That’s the lifestyle aspect of it – portraying yourself as you are in a professional manner.

How you leverage these photos to really get your vision and message out there is completely your call.

You can follow John DeMato on Instagram @DeMatoPhoto or visit his website.


About John DeMato

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John is a branded content creator who works with high-level, business leaders, thought leaders and various other change agents to produce high-volume, image libraries that present informational, entertaining and inspiring aspects of their brand to their followers.

Team Alignment – Why It’s Vital to the Success of Content Marketing

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If you work with a marketing team – consider yourself fortunate.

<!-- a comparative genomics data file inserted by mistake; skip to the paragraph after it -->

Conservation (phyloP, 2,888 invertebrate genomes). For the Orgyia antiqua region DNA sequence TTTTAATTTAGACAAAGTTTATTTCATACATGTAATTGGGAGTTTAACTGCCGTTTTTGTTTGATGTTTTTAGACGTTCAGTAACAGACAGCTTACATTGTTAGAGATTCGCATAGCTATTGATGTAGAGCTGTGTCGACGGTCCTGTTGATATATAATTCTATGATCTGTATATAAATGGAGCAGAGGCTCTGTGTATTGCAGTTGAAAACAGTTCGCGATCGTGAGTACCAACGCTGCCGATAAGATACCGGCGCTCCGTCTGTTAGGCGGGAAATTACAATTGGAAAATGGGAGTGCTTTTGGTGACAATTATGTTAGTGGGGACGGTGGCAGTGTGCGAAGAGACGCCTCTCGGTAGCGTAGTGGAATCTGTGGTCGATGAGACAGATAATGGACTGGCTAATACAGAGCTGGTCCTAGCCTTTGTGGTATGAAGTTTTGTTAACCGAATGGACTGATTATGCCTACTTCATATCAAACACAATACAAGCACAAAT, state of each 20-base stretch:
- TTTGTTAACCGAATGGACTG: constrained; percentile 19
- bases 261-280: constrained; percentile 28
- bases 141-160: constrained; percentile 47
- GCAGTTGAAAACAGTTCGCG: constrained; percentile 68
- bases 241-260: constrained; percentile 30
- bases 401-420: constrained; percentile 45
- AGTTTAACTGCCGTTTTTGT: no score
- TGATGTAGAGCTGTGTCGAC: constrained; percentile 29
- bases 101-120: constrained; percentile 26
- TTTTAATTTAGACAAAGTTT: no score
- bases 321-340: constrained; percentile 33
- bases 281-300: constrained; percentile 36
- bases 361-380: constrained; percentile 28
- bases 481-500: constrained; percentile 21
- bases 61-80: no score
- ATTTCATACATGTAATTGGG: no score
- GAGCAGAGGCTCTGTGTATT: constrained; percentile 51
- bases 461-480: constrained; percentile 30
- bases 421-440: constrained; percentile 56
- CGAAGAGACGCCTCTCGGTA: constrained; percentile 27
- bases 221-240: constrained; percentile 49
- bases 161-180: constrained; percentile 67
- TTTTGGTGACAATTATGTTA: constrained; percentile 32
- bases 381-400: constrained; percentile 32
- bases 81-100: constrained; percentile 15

Trying to take care of every marketing task on your own can be overwhelming. It can also be rather limiting. After all, just how many topics or different angles on an already well-covered topic can one person come up with?

When you have a team, though, you have an opportunity for greatness.

Some people might disagree with me, though, citing the fact that teams can suffer from egos, misunderstandings, and hurt feelings.

That’s definitely true. We’re all human and make mistakes and rub each other the wrong way. But at the end of the day, a marketing team that gets on the same page and works together can accomplish great things.

In fact, Margaret Magnarelli, the Senior Director of Marketing at Monster.com, backs up that point. Her suggestion is to do all you can to ensure that your team is in proper alignment.

 
 

Start by Getting Clear on What Content Marketing Means to You

Getting aligned actually starts with you.

You need to be clear on what content marketing really means to you. Only then can you successfully express your thoughts and plans to your team and anyone else involved in the marketing and production of your product or service.

When Margaret and I spoke recently, she explained what content marketing means to her.